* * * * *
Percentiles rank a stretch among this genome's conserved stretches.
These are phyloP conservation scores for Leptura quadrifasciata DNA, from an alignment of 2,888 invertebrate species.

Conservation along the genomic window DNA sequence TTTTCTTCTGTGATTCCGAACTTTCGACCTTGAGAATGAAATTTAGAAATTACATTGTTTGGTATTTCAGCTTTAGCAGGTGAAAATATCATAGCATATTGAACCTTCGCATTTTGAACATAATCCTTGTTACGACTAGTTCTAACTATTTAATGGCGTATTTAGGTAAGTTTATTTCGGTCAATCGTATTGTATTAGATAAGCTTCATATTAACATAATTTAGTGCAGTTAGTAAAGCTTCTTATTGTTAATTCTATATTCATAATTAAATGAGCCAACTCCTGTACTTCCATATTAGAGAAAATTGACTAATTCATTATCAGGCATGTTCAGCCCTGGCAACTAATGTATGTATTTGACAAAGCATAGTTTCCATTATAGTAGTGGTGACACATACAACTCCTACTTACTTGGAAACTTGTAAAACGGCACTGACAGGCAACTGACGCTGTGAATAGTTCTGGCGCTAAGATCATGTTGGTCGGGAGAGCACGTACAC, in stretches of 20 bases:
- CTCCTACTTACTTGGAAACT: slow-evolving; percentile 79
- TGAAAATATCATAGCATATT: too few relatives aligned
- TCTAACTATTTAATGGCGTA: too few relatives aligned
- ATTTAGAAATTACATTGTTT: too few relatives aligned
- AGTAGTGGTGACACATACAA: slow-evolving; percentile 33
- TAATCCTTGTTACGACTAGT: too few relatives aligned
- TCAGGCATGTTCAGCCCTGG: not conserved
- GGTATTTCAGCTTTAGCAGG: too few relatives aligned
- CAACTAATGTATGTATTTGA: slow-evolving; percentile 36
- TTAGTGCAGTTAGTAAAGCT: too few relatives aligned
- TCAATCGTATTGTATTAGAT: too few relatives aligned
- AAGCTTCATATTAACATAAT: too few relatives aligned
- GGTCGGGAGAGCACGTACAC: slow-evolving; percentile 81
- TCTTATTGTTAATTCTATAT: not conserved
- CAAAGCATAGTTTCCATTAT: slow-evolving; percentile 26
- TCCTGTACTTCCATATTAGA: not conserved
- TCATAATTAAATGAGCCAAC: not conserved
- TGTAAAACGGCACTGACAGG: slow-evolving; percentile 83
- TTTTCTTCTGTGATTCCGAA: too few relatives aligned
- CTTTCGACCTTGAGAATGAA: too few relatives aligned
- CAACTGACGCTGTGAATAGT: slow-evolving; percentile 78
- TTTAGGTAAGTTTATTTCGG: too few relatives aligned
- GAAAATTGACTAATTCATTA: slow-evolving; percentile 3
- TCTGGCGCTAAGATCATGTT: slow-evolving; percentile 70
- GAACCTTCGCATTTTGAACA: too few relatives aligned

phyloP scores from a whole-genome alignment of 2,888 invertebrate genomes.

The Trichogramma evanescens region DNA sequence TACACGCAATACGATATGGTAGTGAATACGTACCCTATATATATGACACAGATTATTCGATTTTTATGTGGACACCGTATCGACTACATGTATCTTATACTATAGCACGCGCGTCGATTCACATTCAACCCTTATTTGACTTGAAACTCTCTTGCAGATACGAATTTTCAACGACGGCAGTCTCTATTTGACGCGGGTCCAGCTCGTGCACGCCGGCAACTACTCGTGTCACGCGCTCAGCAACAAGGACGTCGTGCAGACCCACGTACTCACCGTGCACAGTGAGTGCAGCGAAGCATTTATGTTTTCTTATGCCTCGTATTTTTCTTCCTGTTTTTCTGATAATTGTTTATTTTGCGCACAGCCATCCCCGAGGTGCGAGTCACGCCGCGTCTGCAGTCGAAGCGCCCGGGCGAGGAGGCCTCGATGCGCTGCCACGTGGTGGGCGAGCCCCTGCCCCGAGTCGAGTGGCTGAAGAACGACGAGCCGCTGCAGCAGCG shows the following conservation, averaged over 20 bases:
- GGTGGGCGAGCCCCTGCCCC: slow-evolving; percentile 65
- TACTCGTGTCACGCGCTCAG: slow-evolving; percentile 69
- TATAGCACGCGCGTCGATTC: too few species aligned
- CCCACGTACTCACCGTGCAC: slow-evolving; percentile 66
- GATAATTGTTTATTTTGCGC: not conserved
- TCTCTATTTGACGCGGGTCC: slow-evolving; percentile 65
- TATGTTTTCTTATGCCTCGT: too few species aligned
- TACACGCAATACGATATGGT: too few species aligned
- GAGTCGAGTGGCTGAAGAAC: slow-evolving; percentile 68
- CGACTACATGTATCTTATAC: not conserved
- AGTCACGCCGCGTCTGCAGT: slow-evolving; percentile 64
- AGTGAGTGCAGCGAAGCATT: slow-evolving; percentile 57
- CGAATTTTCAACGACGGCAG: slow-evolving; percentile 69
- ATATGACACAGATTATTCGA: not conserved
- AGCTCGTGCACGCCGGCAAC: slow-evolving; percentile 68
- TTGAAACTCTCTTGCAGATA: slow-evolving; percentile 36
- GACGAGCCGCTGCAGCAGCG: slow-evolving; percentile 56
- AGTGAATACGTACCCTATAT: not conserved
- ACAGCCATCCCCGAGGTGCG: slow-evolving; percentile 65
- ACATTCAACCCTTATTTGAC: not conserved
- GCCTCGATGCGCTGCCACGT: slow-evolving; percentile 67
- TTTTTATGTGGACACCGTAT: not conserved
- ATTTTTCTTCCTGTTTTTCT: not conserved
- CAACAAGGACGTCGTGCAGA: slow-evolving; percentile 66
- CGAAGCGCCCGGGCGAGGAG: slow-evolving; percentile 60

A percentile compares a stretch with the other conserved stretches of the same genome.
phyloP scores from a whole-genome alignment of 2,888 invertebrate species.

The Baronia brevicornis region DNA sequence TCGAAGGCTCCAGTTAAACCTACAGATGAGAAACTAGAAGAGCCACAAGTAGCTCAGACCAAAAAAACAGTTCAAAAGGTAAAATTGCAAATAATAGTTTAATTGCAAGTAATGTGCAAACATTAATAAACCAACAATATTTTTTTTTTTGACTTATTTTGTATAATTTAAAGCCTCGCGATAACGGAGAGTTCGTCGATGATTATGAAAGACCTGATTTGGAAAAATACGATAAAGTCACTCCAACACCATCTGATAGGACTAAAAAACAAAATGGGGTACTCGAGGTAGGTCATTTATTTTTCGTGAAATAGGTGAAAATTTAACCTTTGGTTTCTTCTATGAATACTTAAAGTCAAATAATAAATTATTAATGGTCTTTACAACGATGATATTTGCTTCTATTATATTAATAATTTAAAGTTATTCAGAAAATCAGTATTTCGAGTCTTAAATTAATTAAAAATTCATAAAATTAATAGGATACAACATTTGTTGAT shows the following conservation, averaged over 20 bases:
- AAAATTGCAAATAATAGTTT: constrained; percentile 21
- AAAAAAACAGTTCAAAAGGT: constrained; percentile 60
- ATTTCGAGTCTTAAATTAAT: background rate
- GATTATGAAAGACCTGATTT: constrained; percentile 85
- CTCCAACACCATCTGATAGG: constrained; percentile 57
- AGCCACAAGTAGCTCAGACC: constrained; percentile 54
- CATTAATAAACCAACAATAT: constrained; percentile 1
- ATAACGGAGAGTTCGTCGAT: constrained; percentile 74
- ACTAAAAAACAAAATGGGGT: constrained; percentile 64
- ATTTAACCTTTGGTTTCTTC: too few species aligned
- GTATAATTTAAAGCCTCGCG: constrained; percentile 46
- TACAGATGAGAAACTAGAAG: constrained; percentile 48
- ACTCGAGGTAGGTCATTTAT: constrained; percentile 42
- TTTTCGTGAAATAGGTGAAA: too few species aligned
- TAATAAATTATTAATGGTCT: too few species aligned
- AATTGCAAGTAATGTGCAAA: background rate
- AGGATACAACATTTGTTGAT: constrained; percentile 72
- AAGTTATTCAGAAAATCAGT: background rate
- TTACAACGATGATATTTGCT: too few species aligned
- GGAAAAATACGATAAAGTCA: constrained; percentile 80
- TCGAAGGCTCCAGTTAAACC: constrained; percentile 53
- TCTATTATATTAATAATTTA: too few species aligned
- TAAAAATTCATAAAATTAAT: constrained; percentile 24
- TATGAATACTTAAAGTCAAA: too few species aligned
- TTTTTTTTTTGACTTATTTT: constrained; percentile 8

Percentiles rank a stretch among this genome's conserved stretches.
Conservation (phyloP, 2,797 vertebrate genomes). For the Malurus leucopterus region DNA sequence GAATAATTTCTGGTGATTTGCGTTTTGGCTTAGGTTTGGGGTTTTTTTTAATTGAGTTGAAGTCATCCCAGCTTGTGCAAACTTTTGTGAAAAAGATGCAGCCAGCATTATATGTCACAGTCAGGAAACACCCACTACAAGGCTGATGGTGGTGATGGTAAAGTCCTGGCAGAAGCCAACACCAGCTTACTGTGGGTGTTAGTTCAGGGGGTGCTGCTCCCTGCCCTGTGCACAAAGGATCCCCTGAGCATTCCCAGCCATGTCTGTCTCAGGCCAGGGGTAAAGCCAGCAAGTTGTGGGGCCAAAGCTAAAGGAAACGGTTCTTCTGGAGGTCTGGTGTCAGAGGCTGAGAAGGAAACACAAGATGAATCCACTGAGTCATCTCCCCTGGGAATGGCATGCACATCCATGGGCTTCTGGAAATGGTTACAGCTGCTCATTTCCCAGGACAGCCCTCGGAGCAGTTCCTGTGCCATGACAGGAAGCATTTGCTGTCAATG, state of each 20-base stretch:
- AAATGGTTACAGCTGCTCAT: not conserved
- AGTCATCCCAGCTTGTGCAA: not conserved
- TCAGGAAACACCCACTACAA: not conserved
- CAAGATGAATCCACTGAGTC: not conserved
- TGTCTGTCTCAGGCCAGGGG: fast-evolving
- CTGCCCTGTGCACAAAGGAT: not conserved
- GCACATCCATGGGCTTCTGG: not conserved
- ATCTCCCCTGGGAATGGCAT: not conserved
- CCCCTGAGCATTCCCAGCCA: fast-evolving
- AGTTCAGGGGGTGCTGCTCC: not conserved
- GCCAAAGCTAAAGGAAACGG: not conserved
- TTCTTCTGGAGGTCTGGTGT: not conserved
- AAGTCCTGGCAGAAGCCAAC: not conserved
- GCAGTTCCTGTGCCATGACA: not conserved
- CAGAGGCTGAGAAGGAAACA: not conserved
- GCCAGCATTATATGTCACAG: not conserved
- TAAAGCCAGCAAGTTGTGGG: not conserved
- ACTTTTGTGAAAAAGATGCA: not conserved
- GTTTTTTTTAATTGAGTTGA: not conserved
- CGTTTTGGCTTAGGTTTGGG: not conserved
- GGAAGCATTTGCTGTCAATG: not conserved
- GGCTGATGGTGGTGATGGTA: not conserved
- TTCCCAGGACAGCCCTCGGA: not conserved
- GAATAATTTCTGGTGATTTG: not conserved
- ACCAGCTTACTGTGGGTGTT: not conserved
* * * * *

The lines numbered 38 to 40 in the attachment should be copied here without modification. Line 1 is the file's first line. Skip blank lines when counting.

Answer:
- TACACGCAATACGATATGGT: too few species aligned
- GAGTCGAGTGGCTGAAGAAC: slow-evolving; percentile 68
- CGACTACATGTATCTTATAC: not conserved